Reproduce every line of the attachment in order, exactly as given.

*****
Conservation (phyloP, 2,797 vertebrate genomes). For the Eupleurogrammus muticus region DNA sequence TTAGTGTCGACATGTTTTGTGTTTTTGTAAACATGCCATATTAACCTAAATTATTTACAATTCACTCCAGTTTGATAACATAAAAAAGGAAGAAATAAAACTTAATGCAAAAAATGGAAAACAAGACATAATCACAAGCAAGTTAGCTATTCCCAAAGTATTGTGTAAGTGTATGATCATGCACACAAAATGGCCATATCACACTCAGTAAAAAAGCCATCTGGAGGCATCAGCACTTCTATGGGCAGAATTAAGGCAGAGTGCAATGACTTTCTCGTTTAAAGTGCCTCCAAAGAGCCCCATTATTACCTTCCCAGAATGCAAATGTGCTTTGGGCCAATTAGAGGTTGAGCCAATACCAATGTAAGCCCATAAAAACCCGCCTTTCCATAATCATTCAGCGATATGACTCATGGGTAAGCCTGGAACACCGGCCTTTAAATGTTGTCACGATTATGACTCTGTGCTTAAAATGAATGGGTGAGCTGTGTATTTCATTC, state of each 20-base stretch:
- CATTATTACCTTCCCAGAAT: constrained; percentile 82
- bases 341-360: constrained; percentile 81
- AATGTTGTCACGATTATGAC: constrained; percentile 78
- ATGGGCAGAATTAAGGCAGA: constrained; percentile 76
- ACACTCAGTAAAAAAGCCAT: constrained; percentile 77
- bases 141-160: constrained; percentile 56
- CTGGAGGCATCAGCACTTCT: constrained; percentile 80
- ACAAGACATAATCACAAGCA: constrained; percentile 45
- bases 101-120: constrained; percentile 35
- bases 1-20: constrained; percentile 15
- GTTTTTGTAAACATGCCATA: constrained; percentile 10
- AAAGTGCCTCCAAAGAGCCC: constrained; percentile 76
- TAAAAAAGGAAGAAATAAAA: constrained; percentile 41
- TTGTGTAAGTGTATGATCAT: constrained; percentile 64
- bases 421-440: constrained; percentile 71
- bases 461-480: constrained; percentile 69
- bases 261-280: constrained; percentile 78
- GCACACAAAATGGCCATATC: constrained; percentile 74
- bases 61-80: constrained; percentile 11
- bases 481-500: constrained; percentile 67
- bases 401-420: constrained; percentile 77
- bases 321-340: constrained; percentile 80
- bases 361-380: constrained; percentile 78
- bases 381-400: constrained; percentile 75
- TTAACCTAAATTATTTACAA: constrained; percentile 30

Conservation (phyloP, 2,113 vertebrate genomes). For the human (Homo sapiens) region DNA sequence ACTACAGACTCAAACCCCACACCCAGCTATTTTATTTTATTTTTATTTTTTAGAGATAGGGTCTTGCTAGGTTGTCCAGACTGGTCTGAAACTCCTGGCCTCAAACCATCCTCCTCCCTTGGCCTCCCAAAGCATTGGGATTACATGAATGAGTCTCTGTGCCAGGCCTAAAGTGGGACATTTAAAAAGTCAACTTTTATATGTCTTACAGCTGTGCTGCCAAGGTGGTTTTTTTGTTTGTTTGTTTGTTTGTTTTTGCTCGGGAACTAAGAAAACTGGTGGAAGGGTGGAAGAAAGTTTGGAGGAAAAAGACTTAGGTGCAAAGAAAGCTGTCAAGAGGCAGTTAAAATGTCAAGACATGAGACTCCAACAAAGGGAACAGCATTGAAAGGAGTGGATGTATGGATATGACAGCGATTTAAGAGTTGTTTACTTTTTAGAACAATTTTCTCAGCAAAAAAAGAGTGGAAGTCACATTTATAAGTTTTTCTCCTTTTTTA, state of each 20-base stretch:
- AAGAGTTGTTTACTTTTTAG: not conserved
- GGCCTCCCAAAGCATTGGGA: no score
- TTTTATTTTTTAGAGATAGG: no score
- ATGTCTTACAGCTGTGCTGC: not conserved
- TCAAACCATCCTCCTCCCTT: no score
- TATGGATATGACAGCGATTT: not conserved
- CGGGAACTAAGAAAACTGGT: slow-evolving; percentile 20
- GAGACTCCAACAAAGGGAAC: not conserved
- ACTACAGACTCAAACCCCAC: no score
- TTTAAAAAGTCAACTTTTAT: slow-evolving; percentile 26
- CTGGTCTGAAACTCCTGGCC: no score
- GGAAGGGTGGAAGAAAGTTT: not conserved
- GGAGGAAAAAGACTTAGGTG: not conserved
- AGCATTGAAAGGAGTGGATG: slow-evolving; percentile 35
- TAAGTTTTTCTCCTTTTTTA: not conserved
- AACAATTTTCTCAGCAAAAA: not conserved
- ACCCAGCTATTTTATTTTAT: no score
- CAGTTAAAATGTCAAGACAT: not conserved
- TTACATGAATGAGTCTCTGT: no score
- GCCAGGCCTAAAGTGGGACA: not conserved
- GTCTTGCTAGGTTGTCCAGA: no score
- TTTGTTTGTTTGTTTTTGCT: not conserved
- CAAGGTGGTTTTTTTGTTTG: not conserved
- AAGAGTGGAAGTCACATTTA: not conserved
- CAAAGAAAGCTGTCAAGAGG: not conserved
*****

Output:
Conservation (phyloP, 2,797 vertebrate genomes). For the Eupleurogrammus muticus region DNA sequence TTAGTGTCGACATGTTTTGTGTTTTTGTAAACATGCCATATTAACCTAAATTATTTACAATTCACTCCAGTTTGATAACATAAAAAAGGAAGAAATAAAACTTAATGCAAAAAATGGAAAACAAGACATAATCACAAGCAAGTTAGCTATTCCCAAAGTATTGTGTAAGTGTATGATCATGCACACAAAATGGCCATATCACACTCAGTAAAAAAGCCATCTGGAGGCATCAGCACTTCTATGGGCAGAATTAAGGCAGAGTGCAATGACTTTCTCGTTTAAAGTGCCTCCAAAGAGCCCCATTATTACCTTCCCAGAATGCAAATGTGCTTTGGGCCAATTAGAGGTTGAGCCAATACCAATGTAAGCCCATAAAAACCCGCCTTTCCATAATCATTCAGCGATATGACTCATGGGTAAGCCTGGAACACCGGCCTTTAAATGTTGTCACGATTATGACTCTGTGCTTAAAATGAATGGGTGAGCTGTGTATTTCATTC, state of each 20-base stretch:
- CATTATTACCTTCCCAGAAT: constrained; percentile 82
- bases 341-360: constrained; percentile 81
- AATGTTGTCACGATTATGAC: constrained; percentile 78
- ATGGGCAGAATTAAGGCAGA: constrained; percentile 76
- ACACTCAGTAAAAAAGCCAT: constrained; percentile 77
- bases 141-160: constrained; percentile 56
- CTGGAGGCATCAGCACTTCT: constrained; percentile 80
- ACAAGACATAATCACAAGCA: constrained; percentile 45
- bases 101-120: constrained; percentile 35
- bases 1-20: constrained; percentile 15
- GTTTTTGTAAACATGCCATA: constrained; percentile 10
- AAAGTGCCTCCAAAGAGCCC: constrained; percentile 76
- TAAAAAAGGAAGAAATAAAA: constrained; percentile 41
- TTGTGTAAGTGTATGATCAT: constrained; percentile 64
- bases 421-440: constrained; percentile 71
- bases 461-480: constrained; percentile 69
- bases 261-280: constrained; percentile 78
- GCACACAAAATGGCCATATC: constrained; percentile 74
- bases 61-80: constrained; percentile 11
- bases 481-500: constrained; percentile 67
- bases 401-420: constrained; percentile 77
- bases 321-340: constrained; percentile 80
- bases 361-380: constrained; percentile 78
- bases 381-400: constrained; percentile 75
- TTAACCTAAATTATTTACAA: constrained; percentile 30

Conservation (phyloP, 2,113 vertebrate genomes). For the human (Homo sapiens) region DNA sequence ACTACAGACTCAAACCCCACACCCAGCTATTTTATTTTATTTTTATTTTTTAGAGATAGGGTCTTGCTAGGTTGTCCAGACTGGTCTGAAACTCCTGGCCTCAAACCATCCTCCTCCCTTGGCCTCCCAAAGCATTGGGATTACATGAATGAGTCTCTGTGCCAGGCCTAAAGTGGGACATTTAAAAAGTCAACTTTTATATGTCTTACAGCTGTGCTGCCAAGGTGGTTTTTTTGTTTGTTTGTTTGTTTGTTTTTGCTCGGGAACTAAGAAAACTGGTGGAAGGGTGGAAGAAAGTTTGGAGGAAAAAGACTTAGGTGCAAAGAAAGCTGTCAAGAGGCAGTTAAAATGTCAAGACATGAGACTCCAACAAAGGGAACAGCATTGAAAGGAGTGGATGTATGGATATGACAGCGATTTAAGAGTTGTTTACTTTTTAGAACAATTTTCTCAGCAAAAAAAGAGTGGAAGTCACATTTATAAGTTTTTCTCCTTTTTTA, state of each 20-base stretch:
- AAGAGTTGTTTACTTTTTAG: not conserved
- GGCCTCCCAAAGCATTGGGA: no score
- TTTTATTTTTTAGAGATAGG: no score
- ATGTCTTACAGCTGTGCTGC: not conserved
- TCAAACCATCCTCCTCCCTT: no score
- TATGGATATGACAGCGATTT: not conserved
- CGGGAACTAAGAAAACTGGT: slow-evolving; percentile 20
- GAGACTCCAACAAAGGGAAC: not conserved
- ACTACAGACTCAAACCCCAC: no score
- TTTAAAAAGTCAACTTTTAT: slow-evolving; percentile 26
- CTGGTCTGAAACTCCTGGCC: no score
- GGAAGGGTGGAAGAAAGTTT: not conserved
- GGAGGAAAAAGACTTAGGTG: not conserved
- AGCATTGAAAGGAGTGGATG: slow-evolving; percentile 35
- TAAGTTTTTCTCCTTTTTTA: not conserved
- AACAATTTTCTCAGCAAAAA: not conserved
- ACCCAGCTATTTTATTTTAT: no score
- CAGTTAAAATGTCAAGACAT: not conserved
- TTACATGAATGAGTCTCTGT: no score
- GCCAGGCCTAAAGTGGGACA: not conserved
- GTCTTGCTAGGTTGTCCAGA: no score
- TTTGTTTGTTTGTTTTTGCT: not conserved
- CAAGGTGGTTTTTTTGTTTG: not conserved
- AAGAGTGGAAGTCACATTTA: not conserved
- CAAAGAAAGCTGTCAAGAGG: not conserved